ISBN-10 0759104840
Release 2004-01-01
Pages 307
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Prompted by the overt omission of Muncie's black community from the famous study by Lynd and Lynd, Middletown: A Study in Modern American Culture, the authors uncover the neglected part of the story of Middletown, a well-known pseudonym for the Midwestern city of Muncie, Indiana. It is a uniquely collaborative field study involving local experts, ethnographers, and teams of college students. The book, The Other Side of Middletown, and DVD, Middletown Redux, are valuable resources for community research. Sponsored by the Virginia B. Ball Center for Creative Inquiry, Muncie, Indiana.



Ownership and Appropriation

Ownership and Appropriation Author Veronica Strang
ISBN-10 9781847888402
Release 2011-01-01
Pages 288
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Through detailed case studies covering a wide range of related issues, Ownership and Appropriation provides a new approach to this key anthropological topic.



Teacher Action Research

Teacher Action Research Author Gerald J. Pine
ISBN-10 9781452278742
Release 2008-10-31
Pages 416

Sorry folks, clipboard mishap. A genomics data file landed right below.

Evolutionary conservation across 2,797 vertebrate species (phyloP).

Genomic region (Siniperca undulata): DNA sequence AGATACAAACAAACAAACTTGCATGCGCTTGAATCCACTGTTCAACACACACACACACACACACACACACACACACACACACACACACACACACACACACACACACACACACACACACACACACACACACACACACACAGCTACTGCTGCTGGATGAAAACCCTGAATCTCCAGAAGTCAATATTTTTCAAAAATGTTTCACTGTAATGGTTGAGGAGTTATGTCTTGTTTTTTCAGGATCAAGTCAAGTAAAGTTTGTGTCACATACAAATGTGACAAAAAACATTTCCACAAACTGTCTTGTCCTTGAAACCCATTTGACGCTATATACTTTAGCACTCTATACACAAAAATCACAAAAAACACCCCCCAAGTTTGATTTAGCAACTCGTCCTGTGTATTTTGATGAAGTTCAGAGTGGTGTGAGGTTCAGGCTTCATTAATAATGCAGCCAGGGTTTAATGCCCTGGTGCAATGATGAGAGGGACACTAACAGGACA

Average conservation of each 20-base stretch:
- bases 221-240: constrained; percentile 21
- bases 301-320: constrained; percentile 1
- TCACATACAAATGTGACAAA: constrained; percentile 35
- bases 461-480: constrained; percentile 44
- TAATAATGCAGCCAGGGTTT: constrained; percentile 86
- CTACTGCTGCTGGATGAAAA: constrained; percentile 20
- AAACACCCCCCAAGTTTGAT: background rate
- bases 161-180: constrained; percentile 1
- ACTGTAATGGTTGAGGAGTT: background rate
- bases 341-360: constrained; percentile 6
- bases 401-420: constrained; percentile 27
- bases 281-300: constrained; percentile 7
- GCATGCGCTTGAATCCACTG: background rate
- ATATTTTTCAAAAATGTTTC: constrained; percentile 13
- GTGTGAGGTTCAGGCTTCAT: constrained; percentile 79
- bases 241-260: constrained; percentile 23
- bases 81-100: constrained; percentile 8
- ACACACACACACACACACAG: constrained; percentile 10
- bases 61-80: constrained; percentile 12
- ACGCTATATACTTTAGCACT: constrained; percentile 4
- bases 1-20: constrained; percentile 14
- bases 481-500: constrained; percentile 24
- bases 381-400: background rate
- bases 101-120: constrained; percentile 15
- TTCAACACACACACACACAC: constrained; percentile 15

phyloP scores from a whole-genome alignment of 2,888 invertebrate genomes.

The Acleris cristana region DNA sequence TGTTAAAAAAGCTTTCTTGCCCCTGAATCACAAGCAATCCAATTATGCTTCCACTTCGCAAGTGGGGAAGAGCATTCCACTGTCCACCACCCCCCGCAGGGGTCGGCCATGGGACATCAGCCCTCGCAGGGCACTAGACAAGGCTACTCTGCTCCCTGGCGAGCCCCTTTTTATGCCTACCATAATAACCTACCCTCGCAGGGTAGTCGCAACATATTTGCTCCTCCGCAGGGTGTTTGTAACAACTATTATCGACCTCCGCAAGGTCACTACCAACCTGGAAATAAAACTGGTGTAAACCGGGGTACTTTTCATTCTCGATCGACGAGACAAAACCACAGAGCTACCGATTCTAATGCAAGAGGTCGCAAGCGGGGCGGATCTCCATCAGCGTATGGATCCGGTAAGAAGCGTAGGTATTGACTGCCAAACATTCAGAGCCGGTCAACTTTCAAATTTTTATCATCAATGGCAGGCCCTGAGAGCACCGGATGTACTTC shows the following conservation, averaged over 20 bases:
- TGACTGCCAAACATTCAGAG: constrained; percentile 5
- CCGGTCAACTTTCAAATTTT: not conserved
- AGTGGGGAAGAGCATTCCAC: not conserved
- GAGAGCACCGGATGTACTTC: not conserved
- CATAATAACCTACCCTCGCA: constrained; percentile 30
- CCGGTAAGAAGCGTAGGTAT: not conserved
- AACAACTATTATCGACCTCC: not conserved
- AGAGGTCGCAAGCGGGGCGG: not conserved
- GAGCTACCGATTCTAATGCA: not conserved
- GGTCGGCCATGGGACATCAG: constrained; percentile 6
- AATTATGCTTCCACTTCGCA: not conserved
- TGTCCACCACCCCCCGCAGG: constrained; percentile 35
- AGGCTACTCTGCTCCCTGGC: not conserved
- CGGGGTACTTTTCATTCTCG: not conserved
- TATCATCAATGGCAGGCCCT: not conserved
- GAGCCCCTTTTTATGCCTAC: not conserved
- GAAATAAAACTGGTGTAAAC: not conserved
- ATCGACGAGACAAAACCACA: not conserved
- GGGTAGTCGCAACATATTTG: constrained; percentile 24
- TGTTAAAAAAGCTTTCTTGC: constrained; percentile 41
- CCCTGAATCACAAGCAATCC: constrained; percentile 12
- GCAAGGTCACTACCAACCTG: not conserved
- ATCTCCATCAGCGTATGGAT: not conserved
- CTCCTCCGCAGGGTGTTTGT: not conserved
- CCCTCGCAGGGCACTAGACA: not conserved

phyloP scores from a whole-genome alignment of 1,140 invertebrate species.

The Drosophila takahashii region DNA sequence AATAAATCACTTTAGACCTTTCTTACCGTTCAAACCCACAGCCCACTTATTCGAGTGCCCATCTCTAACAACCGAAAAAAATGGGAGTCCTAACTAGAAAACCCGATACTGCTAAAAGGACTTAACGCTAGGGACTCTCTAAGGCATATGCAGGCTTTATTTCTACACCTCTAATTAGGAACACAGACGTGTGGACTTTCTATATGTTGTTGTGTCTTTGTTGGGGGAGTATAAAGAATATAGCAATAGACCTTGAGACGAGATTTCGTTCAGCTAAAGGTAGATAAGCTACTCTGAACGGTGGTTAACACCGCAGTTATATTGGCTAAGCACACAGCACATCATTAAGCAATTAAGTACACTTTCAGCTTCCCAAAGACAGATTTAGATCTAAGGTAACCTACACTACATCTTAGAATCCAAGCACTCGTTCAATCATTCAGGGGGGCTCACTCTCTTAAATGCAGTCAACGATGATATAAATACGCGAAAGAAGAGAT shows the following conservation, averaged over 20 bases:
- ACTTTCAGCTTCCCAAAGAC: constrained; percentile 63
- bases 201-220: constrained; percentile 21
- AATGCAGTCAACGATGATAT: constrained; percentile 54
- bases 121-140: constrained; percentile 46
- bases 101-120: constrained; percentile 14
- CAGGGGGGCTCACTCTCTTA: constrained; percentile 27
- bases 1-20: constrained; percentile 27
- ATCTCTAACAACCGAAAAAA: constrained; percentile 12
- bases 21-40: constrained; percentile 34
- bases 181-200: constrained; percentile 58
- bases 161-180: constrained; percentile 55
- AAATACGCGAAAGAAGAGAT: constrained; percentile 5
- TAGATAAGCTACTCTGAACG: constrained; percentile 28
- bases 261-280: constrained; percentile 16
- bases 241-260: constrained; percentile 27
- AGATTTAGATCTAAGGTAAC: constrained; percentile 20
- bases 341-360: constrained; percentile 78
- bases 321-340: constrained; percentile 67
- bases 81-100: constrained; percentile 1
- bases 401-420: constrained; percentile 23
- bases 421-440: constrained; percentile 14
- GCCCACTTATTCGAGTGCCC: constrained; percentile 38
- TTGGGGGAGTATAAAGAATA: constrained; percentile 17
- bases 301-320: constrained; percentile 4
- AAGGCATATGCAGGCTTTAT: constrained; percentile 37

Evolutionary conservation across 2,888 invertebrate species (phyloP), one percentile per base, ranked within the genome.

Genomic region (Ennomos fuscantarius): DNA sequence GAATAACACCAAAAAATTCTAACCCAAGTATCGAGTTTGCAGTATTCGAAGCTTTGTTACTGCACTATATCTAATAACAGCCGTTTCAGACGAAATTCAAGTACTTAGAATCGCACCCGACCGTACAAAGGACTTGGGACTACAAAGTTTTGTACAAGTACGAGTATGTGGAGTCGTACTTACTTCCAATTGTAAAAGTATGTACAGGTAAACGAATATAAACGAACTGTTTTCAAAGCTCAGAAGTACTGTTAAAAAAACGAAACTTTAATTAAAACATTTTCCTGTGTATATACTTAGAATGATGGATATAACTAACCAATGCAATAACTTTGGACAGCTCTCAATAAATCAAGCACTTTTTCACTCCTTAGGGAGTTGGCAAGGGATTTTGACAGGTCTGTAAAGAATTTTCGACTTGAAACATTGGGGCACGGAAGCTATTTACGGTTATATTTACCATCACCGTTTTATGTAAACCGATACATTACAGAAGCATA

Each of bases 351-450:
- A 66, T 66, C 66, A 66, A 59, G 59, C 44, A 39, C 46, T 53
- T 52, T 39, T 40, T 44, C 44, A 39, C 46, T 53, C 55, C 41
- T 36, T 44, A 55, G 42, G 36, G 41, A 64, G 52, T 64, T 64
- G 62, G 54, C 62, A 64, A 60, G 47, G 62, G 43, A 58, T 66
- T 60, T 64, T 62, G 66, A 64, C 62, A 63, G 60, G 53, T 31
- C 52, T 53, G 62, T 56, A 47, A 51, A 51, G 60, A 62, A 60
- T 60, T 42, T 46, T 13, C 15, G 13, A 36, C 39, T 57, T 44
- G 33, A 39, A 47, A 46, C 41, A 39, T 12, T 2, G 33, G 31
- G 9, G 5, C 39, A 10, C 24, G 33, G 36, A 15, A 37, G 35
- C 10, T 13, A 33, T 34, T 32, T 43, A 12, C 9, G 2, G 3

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"This is a wonderful book with deep insight into the relationship between teachers' action and result of student learning. It discusses from different angles impact of action research on student learning in the classroom. Writing samples provided at the back are wonderful examples." —Kejing Liu, Shawnee State University Teacher Action Research: Building Knowledge Democracies focuses on helping schools build knowledge democracies through a process of action research in which teachers, students, and parents collaborate in conducting participatory and caring inquiry in the classroom, school, and community. Author Gerald J. Pine examines historical origins, the rationale for practice-based research, related theoretical and philosophical perspectives, and action research as a paradigm rather than a method. Key Features Discusses how to build a school research culture through collaborative teacher research Delineates the role of the professional development school as a venue for constructing a knowledge democracy Focuses on how teacher action research can empower the active and ongoing inclusion of nontraditional voices (those of students and parents) in the research process Includes chapters addressing the concrete practices of observation, reflection, dialogue, writing, and the conduct of action research, as well as examples of teacher action research studies